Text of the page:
Inheritance and linkage between traits are somewhat related. Linked genes are considered genes that are close together on the same chromosome. This close distance allows them to not be sorted independently and to be either inherited together or not at all. Certain traits you inherit can come in pairs; for example red hair and blue eyes are linked traits. Genes interact with each other in ways that can both benefit and harm an individual. Type of inheritance can determine if you have curly hair, or if you have a genetic disease. Linkage can affect the individual assortment of genes you would inherit.
In our lab titled Constructing a Chromosome Map, we had to create a chromosome with traits spread out across it. The overall goal of the lab was to learn about crossing over and the effects of distance between genes with the given example of mutant and normal fruit flies. Crossing over is when genetic material is exchanged between chromosomes. Where the crossing over occurs can be determined by linkage and distance. With this map we had to flip a Popsicle stick to determine where the chromosome would cross over. In the map we constructed above, genes A, B, and C were very close to one another, as were genes F and E. These linkages made it a lot harder for crossing over to occur between them.
When analyzing our data, you can see that it was very rare for chromosomes B and C to separate from gene A, and that genes E and F almost always separated. Even though E and F are at the opposite end, they still are cut together due to the close distance between them. From this I can conclude that A, B, and C genes are linked and the E and F genes are linked. Even though our data supports the idea of linkage, there are some flaws in the gathering of data. While flipping the Popsicle stick, there were some close calls on where it was going to crossover. Our guesses on some of the flips could have changed our data. If I were to redo this lab, I would be more accurate with the data collection. If I was not sure where it landed I would just redo the flip instead of guessing where it would cross over. Despite the inaccuracy of our lab, the overall concepts were grasped. Our chromosome map was very accurate and depicted the typical situation of linked genes.
Sometimes people believe sex-linked is related to linked genes, but it is just a confusion in the name. When genes are sex-linked, they are either carried on the x chromosome or y chromosome, but they are not by definition linked. Fruit fly eye color is an example of a sex-linked trait. Females tend to have red eyes because that dominant gene along with carrying the recessive mutation of white eyes is carried on the x chromosome, while males can have either red or white since they only inherit one x. A classic example of linked genes would be round-green pea plants and yellow-wrinkled pea plants from Gregor Mendel’s experiment. The traits for color and shape in this case are close together on the chromosome and tend to stay together making them linked. Although the genes are linked, they are not glued together. You may see a yellow-round pea plant, but it is very unlikely.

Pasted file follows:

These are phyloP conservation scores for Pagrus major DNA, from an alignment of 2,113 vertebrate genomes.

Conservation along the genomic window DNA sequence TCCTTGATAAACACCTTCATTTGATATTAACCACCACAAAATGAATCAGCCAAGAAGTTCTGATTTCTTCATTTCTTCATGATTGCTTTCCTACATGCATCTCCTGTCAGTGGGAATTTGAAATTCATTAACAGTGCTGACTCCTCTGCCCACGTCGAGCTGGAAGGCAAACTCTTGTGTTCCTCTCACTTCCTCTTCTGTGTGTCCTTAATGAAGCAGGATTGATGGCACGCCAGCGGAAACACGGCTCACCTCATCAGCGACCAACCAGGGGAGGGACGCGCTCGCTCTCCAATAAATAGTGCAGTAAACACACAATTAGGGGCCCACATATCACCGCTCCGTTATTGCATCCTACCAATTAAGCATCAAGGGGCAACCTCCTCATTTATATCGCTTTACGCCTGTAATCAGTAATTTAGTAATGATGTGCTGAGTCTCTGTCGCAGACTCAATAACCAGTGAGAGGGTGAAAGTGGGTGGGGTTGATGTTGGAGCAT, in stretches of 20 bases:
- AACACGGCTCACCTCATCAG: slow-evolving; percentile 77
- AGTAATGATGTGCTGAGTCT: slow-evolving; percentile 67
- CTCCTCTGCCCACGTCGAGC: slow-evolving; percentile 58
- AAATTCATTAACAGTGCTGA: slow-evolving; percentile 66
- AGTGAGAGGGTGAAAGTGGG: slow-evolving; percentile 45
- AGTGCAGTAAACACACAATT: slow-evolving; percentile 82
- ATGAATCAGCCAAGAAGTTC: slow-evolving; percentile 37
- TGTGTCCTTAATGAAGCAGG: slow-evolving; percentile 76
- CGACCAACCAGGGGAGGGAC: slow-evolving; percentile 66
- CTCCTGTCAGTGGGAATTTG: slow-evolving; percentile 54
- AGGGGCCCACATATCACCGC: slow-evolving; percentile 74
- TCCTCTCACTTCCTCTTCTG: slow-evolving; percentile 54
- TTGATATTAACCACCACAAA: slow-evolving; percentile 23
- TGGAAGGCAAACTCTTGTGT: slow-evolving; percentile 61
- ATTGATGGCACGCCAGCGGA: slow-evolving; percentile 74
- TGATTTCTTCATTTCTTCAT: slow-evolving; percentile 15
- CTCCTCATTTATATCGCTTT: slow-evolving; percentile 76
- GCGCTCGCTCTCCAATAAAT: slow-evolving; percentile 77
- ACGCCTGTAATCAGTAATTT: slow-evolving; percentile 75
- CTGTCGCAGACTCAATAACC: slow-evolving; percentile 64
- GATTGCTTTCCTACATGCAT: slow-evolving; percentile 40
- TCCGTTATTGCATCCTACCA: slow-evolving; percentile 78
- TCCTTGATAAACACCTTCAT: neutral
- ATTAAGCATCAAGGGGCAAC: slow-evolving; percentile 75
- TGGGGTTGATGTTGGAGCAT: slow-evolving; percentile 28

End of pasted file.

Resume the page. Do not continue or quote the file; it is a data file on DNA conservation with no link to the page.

Linked genes along with many other factors, such as inheritance, the environment, and sex-linked, decide your genotype and phenotype. The variation in where the chromosomes cross over and the occurrence of linked genes creates the individuality we see today. This is what makes genetics have a positive impact. Everyone has their own original look, behavior, and genome. What can be a negative impact is if that inheritance or linked gene carries a mutation or genetic disease. A mutation could have no negative affects, but some create problems with ordinary body function. When a person inherits a genetic disease, their whole life changes and it creates more obstacles for them in their future. This is why geneticists around the world are trying to get rid of all the negative impacts through genetic engineering and have genetics only have a positive effect on life.
Merriam, J. (n.d.). Biology Reference. Retrieved June 11, 2015, from http://www.biologyreference.com/La-Ma/Linkage-and-Gene-Mapping.html
Linked and Sex-Linked Genes. (2014, January 9). Retrieved June 11, 2015, from http://biology.clc.uc.edu/courses/bio105/sex-link.htm